Jackson Cosco, the former Democrat aide who doxxed Republican senators during the Kavanaugh hearings has pleaded guilty. There was a point a few weeks ago where it looked like he was going to get away with this completely.
Now it looks as though he will serve some time in jail.
The Hill reports:
Former Democratic aide pleads guilty to doxing GOP senators attending Kavanaugh hearing
A former congressional Democratic staff member pleaded guilty on Friday to posting private information about Republican senators who took part in the hearings on sexual assault allegations against then-Supreme Court nominee Brett Kavanaugh.
Jackson Cosko, 27, pleaded guilty to two counts of making public restricted personal information and one count each of computer fraud, witness tampering and obstruction of justice, The Washington Post reported.
The five federal felony counts carry maximum penalties up to 20 years in prison. In accordance with a plea agreement, prosecutors said a sentencing range of 46 to 57 months applied under federal guidelines.
Cosko, who has served about four months in jail since he was charged, will be sentenced on June 13, the newspaper noted.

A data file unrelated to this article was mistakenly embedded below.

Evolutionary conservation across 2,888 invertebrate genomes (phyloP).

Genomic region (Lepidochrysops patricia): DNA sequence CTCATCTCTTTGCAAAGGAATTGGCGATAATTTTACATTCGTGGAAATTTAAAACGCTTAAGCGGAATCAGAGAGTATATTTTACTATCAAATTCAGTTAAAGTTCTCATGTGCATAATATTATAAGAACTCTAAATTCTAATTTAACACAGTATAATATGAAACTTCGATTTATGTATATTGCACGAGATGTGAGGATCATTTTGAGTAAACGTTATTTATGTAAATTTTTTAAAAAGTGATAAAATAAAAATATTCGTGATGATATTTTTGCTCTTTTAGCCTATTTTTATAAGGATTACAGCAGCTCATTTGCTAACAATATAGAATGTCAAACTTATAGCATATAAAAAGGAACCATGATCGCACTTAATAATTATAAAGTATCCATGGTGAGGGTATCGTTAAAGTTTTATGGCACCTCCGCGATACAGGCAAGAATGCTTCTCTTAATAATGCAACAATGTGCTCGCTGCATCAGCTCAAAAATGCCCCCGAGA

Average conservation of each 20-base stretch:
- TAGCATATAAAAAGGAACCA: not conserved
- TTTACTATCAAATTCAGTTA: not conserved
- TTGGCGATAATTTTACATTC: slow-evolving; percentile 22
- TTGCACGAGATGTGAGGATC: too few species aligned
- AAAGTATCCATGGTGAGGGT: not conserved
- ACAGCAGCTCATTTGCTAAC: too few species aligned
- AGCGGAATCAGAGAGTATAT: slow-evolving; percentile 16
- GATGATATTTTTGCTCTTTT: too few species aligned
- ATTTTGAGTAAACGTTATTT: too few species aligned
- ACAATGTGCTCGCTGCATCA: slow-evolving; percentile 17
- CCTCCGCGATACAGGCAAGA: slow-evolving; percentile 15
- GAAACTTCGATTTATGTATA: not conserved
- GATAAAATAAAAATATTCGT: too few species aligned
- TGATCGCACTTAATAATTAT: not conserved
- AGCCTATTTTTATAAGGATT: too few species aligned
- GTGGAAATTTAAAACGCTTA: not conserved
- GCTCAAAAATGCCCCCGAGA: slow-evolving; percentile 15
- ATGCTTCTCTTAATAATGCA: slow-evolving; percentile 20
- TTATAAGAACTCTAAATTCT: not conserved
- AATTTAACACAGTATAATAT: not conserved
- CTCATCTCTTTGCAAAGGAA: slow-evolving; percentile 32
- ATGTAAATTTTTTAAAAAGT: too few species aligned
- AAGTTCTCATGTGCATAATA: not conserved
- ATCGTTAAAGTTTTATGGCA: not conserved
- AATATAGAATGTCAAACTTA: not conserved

The agreement comes after Cosko was accused of releasing the private information of five Republican senators last year.
It’s amazing that this was all about a judge being confirmed to the Supreme Court.
The Washington Times has more on the crime itself and Cosko’s background:
A staffer at the time of Rep. Shelia Jackson-Lee, Texas Democrat, Cosko was arrested in October after the Wikipedia pages of the senators – Lindsay Graham of South Carolina, Orrin Hatch and Mike Lee of Utah and Rand Paul and Mitch Mcconnell of Kentucky – were updated to include their home addresses and personal phone numbers.
In a statement of facts entered in court alongside his guilty plea, Cosko said he was angry about his termination from a previous job working for Sen. Maggie Hassan, New Hampshire Democrat, and that he retaliated by using a former colleague’s key to break into her office in the months after his firing and surreptitiously install “keylogger” devices on at least six office computers.
“During burglaries after the installation of the keyloggers, the defendant accessed the keylogger devices and obtained the information they had recorded,” U.S. Attorney Alessio D. Evangelista wrote in a statement of facts signed by Cosko.
It’s a good thing he is going to suffer real consequences for this.
He deserves it.